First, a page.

Document Detail


Unmet care demands as perceived by stroke patients: deficits in health care?
MedLine Citation:
PMID:  10557667     Owner:  NLM     Status:  MEDLINE    
Abstract/OtherAbstract:
OBJECTIVES: To describe unmet care demands as perceived by stroke patients and to identify sociodemographic and health characteristics associated with these unmet demands to investigate the appropriateness of health care. SETTING: Sample of patients who participated in a multicentre study (23 hospitals) on quality of care in The Netherlands. PATIENTS: Non-institutionalised patients who had been admitted to hospital because of stroke. Patients were interviewed six months (n = 382) and five years (n = 224) after stroke. DESIGN: Six months after stroke data were collected on: (a) sociodemographic characteristics in terms of age, sex, living arrangement, educational level, and regional level of urbanisation; (b) health characteristics in terms of cognitive function, disability, emotional distress, and general health perception; (c) utilisation of professional care; and (d) unmet care demands as perceived by patients. Data on utilisation of care and unmet demands were also collected five years after stroke. Data were collected from June 1991 until December 1996. RESULTS: The percentage of unmet care demands was highest at six months after stroke (n = 120, 31%). Multiple logistic regression analyses showed that disabled patients were more likely to be unmet demanders for therapy, (I)ADL care and aids (range odds ratio (OR) = 3.5 to 7.9) than to be no demanders, whereas emotionally distressed patients were more likely to be unmet demanders for psychosocial support (OR = 3.8). When comparing unmet demanders with care users only for (instrumental) activities of daily living (I)ADL care differences were found: men (OR = 3.8), disabled patients (OR = 3.0), and emotionally distressed patients (OR = 6.5) were more likely to be users. CONCLUSIONS: Patients who perceived an unmet care demand do appear genuinely to have an unmet care need as supported by assessment of their health status: (a) types of unmet care demands correspond with types of health problems and (b) unmet demanders were in general unhealthier than no demanders and more comparable with care users for health characteristics. IMPLICATIONS: To improve an equitable distribution of healthcare services, guidelines for indicating and allocating health care have to be developed and should be based on scientific evidence and consensus meetings including professionals' and patients' perspectives.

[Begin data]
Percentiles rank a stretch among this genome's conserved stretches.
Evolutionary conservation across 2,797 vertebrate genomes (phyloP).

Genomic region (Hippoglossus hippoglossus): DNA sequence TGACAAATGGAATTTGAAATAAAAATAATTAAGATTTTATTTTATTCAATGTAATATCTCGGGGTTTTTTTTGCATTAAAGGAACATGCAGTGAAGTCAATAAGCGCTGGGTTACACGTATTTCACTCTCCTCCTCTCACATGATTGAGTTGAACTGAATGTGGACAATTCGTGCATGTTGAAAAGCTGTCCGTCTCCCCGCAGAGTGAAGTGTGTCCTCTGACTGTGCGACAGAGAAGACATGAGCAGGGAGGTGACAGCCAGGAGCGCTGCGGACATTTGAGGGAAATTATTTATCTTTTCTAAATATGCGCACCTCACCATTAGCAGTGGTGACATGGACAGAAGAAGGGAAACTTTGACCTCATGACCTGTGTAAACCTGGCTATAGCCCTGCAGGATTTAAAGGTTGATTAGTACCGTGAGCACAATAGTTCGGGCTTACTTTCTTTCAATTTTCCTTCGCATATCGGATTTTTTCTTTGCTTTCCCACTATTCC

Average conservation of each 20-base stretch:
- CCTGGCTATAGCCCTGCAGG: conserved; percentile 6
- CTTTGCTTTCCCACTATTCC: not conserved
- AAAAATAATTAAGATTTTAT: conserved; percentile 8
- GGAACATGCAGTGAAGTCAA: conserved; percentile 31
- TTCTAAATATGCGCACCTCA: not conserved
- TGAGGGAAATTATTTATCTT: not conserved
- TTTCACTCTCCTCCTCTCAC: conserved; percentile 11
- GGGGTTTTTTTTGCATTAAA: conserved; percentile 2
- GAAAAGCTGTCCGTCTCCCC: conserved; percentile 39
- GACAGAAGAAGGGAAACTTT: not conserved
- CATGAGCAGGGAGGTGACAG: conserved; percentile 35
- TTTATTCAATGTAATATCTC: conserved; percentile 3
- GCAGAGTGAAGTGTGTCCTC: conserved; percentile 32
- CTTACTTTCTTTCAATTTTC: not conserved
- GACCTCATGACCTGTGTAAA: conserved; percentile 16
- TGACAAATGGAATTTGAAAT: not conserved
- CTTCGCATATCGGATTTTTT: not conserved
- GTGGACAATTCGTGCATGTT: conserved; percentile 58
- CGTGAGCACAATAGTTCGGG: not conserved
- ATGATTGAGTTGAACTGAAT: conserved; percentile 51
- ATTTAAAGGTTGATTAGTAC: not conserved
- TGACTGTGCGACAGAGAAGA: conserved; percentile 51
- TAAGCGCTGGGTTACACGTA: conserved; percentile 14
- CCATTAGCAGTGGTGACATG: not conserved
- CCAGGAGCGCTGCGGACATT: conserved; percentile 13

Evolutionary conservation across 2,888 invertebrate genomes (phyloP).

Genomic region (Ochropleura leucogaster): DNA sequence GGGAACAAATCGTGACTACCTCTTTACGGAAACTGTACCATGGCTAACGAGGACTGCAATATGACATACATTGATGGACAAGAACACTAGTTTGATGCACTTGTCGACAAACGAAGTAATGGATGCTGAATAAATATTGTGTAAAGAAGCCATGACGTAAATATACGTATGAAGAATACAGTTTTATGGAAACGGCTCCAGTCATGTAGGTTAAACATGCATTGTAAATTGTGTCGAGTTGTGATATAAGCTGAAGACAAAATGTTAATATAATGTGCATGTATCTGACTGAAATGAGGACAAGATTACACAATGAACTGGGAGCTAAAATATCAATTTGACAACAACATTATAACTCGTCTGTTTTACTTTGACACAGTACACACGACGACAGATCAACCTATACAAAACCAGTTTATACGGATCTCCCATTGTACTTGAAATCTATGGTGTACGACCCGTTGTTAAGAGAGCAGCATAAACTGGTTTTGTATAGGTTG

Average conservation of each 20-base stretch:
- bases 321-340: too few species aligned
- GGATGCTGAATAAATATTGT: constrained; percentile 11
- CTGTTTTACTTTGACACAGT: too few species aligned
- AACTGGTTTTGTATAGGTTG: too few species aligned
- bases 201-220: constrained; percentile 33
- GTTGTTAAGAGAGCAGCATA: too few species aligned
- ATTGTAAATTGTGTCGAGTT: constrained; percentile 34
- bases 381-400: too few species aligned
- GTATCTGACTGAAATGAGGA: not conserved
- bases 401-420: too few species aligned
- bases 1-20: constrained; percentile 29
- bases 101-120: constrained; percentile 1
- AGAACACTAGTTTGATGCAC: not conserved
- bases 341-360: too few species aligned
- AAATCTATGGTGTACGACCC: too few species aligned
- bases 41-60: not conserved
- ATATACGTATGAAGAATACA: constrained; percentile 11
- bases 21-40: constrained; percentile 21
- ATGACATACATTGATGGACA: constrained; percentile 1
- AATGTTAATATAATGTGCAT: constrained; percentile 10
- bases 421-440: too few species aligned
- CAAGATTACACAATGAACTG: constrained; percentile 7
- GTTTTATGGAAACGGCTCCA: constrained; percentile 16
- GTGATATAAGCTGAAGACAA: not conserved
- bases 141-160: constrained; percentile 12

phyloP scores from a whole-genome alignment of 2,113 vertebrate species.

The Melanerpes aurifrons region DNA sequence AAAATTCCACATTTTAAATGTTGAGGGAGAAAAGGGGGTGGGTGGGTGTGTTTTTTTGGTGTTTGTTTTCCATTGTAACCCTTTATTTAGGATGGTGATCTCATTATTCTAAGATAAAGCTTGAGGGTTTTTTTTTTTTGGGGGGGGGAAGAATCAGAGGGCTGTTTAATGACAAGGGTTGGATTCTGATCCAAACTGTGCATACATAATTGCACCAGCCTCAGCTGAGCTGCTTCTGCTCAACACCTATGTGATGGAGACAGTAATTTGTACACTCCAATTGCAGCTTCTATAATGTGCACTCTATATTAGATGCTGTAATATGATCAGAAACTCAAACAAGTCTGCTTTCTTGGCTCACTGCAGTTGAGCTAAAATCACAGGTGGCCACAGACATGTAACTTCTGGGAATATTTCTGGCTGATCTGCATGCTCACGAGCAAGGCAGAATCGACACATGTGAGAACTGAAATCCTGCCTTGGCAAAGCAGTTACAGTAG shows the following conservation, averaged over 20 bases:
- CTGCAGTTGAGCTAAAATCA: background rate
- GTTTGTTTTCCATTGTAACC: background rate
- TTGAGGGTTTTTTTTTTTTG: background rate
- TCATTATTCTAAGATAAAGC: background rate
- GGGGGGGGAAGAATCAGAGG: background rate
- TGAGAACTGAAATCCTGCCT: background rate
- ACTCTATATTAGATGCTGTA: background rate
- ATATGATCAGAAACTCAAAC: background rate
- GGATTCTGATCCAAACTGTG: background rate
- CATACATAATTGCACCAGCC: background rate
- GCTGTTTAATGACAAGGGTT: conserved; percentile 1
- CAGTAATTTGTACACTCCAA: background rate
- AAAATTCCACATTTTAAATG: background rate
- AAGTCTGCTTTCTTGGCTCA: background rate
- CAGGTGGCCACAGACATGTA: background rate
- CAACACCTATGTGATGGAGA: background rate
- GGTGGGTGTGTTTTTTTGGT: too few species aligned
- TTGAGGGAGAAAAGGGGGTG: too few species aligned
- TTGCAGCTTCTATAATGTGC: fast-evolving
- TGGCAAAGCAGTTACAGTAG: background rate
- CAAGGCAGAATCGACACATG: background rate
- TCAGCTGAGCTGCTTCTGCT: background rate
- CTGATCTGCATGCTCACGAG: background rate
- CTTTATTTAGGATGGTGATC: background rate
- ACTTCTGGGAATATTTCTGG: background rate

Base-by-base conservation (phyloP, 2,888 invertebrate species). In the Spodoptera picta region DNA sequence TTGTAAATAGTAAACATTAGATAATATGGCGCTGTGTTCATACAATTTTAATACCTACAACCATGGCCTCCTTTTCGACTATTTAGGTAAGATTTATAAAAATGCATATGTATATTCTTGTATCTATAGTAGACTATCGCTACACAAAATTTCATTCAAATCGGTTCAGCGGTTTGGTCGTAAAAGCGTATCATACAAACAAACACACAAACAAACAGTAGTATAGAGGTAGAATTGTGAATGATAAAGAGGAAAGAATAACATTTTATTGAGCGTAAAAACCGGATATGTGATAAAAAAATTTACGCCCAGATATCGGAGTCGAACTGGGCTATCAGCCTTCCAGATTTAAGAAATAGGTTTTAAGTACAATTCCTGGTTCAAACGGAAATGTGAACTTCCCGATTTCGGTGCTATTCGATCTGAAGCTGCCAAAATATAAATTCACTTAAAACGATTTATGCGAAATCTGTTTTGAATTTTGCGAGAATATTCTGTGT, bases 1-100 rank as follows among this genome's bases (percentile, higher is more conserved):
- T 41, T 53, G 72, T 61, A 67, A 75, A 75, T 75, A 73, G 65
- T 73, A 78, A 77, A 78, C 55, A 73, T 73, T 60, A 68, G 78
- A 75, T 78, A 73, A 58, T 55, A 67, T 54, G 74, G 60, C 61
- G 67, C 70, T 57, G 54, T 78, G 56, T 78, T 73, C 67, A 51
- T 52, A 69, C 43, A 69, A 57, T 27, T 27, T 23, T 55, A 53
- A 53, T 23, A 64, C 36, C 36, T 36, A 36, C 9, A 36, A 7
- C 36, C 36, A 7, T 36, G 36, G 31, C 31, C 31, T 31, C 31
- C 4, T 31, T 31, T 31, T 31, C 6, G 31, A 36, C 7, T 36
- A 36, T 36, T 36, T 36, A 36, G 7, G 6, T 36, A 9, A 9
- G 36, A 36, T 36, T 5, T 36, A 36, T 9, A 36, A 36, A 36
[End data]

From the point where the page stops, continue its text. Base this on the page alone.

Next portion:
Authors:
W J op Reimer; R J Scholte de Haan; P T Rijnders; M Limburg; G A van den Bos
Related Documents :
19051657 - How accurate are primary care referral letters for presumed acute stroke?
20187757 - Client-centred self-care intervention after stroke: a feasibility study.
17569387 - The lived experience of recapturing self-care.
7476817 - Neurocritical care for acute ischemic stroke.
10313097 - Expenditures for long-term care services by community elders.
8060097 - Interference by parvolex with chloride estimation by the ag/agcl method.
Publication Detail:
Type:  Journal Article; Multicenter Study; Research Support, Non-U.S. Gov't    
Journal Detail:
Title:  Quality in health care : QHC     Volume:  8     ISSN:  0963-8172     ISO Abbreviation:  Qual Health Care     Publication Date:  1999 Mar 
Date Detail:
Created Date:  1999-10-05     Completed Date:  1999-10-05     Revised Date:  2009-11-18    
Medline Journal Info:
Nlm Unique ID:  9209948     Medline TA:  Qual Health Care     Country:  ENGLAND    
Other Details:
Languages:  eng     Pagination:  30-5     Citation Subset:  H    
Affiliation:
Department of Social Medicine (J3-309), Academic Medical Centre, University of Amsterdam, The Netherlands.
Export Citation:
APA/MLA Format     Download EndNote     Download BibTex
MeSH Terms
Descriptor/Qualifier:
Activities of Daily Living
Aged
Cerebrovascular Disorders / physiopathology,  psychology,  therapy*
Cognition
Cohort Studies
Female
Health Care Surveys
Hospitalization
Humans
Male
Needs Assessment*
Netherlands
Patient Satisfaction / statistics & numerical data*
Quality of Health Care
Comments/Corrections

From MEDLINE®/PubMed®, a database of the U.S. National Library of Medicine


Previous Document:  Patient centred assessment of quality of life for patients with four common conditions.
Next Document:  Setting up improvement projects in small scale primary care practices: feasibility of a model for co...